Cricket World Cup Preview

Written by Square in the Air

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The 2015 ICC Cricket World Cup, which starts on Friday, promises to be one of the most open since its inception in 1975 - when this year's hosts Australia lost to the West Indies at Lord's by just 17 runs. 40 years on and the Aussies, who have lifted the trophy more than any other nation, will bid to be the third country to become global champions on home soil. They have lost just two of their last 36 World Cup matches, and so it's not surprising that they start as favourites on Sporting Index's Outright 100 Index, trading at 58-62. (Winner = 100 points, Runner-up = 75 points, Lose Semi-Final = 50 points, Lose Quarter-Final = 25 points, Group Stage = 0 points).

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However, there are a few other sides who have a legitimate chance of spoiling Michael Clarke's men's fun as the days of simply assuming an Australian victory are long gone. Coached by Russell Domingo and captained by wicket-keeper/batsman AB de Villiers, the South African outfit are priced at 52-56.

If the skipper continues to deliver his incredible form, he may well inspire his side to reach their first ever final. They have disappointed plenty in the past, though, and have a reputation for being chokers on the world stage, so caution is advised. Team New Zealand, led by Brendon McCullum, have also witnessed some scintillating displays from their leader recently. He's been backed up by the likes of Kane Williamson, Ross Taylor and Luke Ronchi, all of whom are capable of chasing down big totals.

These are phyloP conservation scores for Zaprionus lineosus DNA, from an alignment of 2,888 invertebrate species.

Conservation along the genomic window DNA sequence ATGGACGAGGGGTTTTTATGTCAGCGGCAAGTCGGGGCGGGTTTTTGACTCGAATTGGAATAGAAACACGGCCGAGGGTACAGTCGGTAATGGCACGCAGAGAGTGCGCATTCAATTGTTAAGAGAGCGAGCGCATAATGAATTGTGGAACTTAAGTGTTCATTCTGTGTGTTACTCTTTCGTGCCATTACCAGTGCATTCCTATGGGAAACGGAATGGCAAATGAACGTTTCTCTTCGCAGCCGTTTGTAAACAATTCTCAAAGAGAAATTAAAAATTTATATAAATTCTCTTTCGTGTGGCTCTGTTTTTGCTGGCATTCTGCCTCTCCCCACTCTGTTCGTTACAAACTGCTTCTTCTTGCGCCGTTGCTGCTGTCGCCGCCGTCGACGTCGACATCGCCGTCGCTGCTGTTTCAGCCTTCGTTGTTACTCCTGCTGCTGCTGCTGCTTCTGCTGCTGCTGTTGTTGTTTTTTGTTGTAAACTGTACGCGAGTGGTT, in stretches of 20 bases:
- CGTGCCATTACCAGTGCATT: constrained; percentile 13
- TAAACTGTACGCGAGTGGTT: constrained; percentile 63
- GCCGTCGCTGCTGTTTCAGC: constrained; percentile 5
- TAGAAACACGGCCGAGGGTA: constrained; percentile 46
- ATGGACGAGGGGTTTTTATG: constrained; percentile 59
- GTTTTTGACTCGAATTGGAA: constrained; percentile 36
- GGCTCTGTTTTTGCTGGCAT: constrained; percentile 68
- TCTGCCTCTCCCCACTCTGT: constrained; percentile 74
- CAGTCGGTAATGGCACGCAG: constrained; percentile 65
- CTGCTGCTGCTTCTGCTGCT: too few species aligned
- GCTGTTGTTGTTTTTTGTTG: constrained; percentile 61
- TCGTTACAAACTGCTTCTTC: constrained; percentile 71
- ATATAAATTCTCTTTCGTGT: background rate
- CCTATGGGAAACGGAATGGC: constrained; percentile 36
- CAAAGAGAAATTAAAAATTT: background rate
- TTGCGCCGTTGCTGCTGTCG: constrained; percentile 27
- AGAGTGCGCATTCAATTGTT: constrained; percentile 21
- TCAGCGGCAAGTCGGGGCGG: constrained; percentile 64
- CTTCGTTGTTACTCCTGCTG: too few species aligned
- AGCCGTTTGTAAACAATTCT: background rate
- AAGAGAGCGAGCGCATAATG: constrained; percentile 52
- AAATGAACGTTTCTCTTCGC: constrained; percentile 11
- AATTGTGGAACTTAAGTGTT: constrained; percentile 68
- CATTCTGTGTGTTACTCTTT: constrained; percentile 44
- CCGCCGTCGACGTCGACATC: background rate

The Kiwis are trading at 48-52 and would love nothing more than to win the trophy on their neighbours' turf. They are the main threat to Australia. England have the potential to cause an upset or two and create history by being the first European country to lift the trophy. Having released Kevin Pietersen of national service, Peter Moores and Dublin-born Eoin Morgan appear to have full control of the camp, but their performances have been unpredictable over the last year and a World Cup is no place for inconsistency. Bowlers James Anderson, Stuart Board and Steven Finn will be vitally important in case they have to defend a poor total after a trademark collapse - the team's Achilles heel. Although they are not the side of 2012, when they won 10 consecutive matches, they do pose as a threat on a going day. They are trading at 43-47 on Sporting Index's 100 point Outright Index.

They lost to Australia by 106 runs last Sunday after being on the receiving end of all-rounder Glenn Maxwell's 122 and are renowned for being poor travellers. They are far too dependent on their one world-class player, batsman Virat Kohli, with Rohit Sharma struggling through injury and a sell at 44 on the Index is recommended. With home advantage, and as the side with arguably the most refined fast-bowling attack in the tournament, the hosts are going to be difficult to contain. The explosive pair of David Warner and Aaron Finch at the top of the order will be hard for any defence to hold down.

The national football team took Asian Cup glory on home soil at the end of January and, at the Melbourne Cricket Ground on Sunday 29th March, the country could well be celebrating more sporting glory. Ireland won't win this tournament but of all the minnows, they have the best chance of causing an upset or two. In a Group B up against an out-of-form India, a lowly United Arab Emirates and a Zimbabwe team that were getting battered by Bangladesh last year in their ODI Series, the Irish could well pick up a couple of wins.

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